I Design: Bruce Berman is a custom furniture shop in Pittsburgh that’s been in business for more than 40 years, well before the introduction of the iPhone or iPad.
“I Design stared as a name in 1975 and it predates Apple. It’s an acronym for both ‘I’ design and industrial design, so it made sense. I have to assume that Apple copied me,” Berman says jokingly.
Berman and his team of four craftsmen serve customers in the tri-state area of Pennsylvania, Ohio and West Virginia, building dining room furniture, home theaters, display cabinets and other products for the home, as well as functional and sculptural pieces for businesses and religious institutions.
It’s been an interesting journey for the Steel City native.
In the beginning
Berman was born in Pittsburgh and grew up in nearby New Castle. He attended Carnegie Mellon University to study physics, but switched majors more than once. He eventually completed his degree in architecture.
“In my last year of school, I supported myself doing fine woodworking,” Berman says. “My father was a mechanical contractor and, from the age of 12 on, every summer and winter I worked for his construction company as a laborer.
“I finished up [school] during the recession in ’74. I supported myself as a designer/contractor because there weren’t many architecture jobs available. At the time it was the biggest recession since the Great Depression. I did this for a span of three years in Pittsburgh and developed a clientele. I enjoyed the fine woodworking more and decided to focus completely on furniture and custom cabinetry.”
I Design does most its work for middle- and upper-class homeowners, though at least a quarter of the commissions come from local businesses and Fortune 500 companies.
“Non-residential projects often present opportunities for some very exciting larger projects,” Berman says. “For many businesses and corporations, the reception area, the conference room and the executive office are areas where the image of the organization is manifested in the design and presentation of the furnishings and the artwork.”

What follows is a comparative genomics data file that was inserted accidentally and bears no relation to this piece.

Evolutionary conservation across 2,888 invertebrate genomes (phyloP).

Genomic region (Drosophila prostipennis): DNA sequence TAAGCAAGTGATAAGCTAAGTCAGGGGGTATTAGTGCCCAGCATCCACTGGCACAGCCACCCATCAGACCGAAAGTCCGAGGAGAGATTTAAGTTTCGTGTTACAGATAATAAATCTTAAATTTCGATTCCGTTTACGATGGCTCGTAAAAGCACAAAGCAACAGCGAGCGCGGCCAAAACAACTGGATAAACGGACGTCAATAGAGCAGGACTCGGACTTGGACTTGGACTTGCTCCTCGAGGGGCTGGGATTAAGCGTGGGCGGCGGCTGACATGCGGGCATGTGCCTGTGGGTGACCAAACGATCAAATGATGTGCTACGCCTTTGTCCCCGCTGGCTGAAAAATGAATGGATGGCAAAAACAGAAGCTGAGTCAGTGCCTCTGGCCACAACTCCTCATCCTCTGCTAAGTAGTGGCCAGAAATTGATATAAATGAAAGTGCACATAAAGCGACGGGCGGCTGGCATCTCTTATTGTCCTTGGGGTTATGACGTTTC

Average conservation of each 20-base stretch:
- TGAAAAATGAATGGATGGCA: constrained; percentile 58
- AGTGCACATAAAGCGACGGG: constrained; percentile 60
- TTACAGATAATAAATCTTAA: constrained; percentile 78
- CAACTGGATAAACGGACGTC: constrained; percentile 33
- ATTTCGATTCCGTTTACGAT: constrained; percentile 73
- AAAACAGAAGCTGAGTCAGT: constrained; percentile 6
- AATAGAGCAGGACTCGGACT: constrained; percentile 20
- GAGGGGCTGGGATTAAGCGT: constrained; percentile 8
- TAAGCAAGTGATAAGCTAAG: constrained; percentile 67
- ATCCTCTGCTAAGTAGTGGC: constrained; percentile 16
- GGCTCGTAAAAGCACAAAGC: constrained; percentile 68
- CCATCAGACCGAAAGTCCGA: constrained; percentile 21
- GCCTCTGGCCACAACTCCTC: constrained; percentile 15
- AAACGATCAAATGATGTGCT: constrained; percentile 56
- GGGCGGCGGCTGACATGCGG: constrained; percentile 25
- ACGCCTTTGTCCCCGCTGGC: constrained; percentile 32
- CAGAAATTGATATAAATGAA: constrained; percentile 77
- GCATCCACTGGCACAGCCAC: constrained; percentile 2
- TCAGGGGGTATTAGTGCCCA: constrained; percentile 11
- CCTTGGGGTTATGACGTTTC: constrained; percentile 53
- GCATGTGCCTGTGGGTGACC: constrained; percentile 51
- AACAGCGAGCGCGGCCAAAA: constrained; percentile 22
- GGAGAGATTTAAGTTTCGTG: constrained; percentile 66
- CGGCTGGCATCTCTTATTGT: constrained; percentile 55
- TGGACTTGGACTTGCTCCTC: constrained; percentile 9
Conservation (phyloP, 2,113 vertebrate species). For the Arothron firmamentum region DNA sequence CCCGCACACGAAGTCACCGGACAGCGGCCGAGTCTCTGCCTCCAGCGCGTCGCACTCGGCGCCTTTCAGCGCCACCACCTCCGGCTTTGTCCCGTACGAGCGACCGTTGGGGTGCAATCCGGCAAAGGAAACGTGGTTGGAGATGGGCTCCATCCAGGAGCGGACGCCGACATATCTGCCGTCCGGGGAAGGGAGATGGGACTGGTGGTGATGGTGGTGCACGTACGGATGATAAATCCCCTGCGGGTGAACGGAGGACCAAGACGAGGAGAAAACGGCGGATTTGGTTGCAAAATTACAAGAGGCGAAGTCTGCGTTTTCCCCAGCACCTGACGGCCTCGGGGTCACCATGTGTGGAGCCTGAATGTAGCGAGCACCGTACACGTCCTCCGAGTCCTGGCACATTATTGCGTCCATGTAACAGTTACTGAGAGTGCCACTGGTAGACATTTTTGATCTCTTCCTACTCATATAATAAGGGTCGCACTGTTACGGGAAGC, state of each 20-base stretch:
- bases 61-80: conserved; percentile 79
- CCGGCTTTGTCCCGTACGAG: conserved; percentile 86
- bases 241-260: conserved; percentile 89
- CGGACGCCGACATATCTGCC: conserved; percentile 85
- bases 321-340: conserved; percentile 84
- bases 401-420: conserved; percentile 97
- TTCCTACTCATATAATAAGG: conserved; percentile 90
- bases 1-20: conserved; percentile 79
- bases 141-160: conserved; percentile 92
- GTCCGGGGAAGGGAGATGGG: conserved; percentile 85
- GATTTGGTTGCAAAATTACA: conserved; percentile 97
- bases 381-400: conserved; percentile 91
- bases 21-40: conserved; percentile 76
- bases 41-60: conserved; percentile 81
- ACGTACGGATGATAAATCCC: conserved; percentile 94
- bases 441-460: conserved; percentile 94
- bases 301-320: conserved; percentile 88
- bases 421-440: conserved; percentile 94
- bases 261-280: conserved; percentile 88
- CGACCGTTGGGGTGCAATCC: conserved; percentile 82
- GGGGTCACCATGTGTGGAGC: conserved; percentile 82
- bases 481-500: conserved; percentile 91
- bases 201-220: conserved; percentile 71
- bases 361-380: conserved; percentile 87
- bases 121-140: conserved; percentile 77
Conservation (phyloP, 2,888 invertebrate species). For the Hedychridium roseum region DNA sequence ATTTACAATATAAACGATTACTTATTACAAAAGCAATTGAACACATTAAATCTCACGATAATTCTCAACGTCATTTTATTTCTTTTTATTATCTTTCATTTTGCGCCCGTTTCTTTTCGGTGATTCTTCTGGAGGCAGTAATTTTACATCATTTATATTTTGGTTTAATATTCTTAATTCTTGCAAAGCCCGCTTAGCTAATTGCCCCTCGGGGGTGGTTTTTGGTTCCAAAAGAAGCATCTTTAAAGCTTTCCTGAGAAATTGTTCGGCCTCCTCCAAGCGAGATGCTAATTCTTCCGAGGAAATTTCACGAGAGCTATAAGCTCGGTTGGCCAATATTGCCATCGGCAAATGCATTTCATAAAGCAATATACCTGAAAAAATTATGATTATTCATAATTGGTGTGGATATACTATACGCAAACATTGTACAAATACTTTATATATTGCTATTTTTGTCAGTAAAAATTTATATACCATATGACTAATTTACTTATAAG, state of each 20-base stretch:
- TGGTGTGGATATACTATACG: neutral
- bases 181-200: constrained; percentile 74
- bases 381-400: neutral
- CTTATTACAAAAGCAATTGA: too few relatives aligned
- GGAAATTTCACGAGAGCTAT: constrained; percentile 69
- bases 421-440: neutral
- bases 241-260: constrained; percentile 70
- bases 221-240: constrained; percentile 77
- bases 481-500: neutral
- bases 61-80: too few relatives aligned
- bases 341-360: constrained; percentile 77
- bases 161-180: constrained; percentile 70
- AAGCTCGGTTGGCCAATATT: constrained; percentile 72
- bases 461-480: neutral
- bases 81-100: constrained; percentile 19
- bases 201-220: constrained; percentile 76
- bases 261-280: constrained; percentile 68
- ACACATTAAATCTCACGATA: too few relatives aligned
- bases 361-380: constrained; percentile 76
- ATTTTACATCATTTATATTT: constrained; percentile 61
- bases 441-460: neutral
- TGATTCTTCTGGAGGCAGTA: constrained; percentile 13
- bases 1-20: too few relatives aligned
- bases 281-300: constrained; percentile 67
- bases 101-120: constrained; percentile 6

Making a name
Early on, Berman joined a cooperative shop near the University of Pittsburgh that was initially called the Shop on Semple Street. He had his first gallery show in 1977 and was soon accepted into the Craftsman’s Guild of Pittsburgh and Associated Artists of Pittsburgh, two of the city’s premier craft organizations.
His resume also features exhibitions at the Society for Arts and Crafts, Blue Sky Gallery, Sewickley Academy, South Bank Gallery, Shady Side Academy and Moxie-DaDa Gallery, and at several museums.
The co-op dissolved in 1977, which set the stage for Berman and other contractors to rent the former Duquesne Brewery on the south side of Pittsburgh.
“Many of the factories had closed on the South Side and we were treated like new investors coming in. We were new blood in the area and the locals were happy. We were there for 11 years and that’s where I brought on my first employee. We shared the rent and equipment. By the time I left, I knew what I needed for a shop.”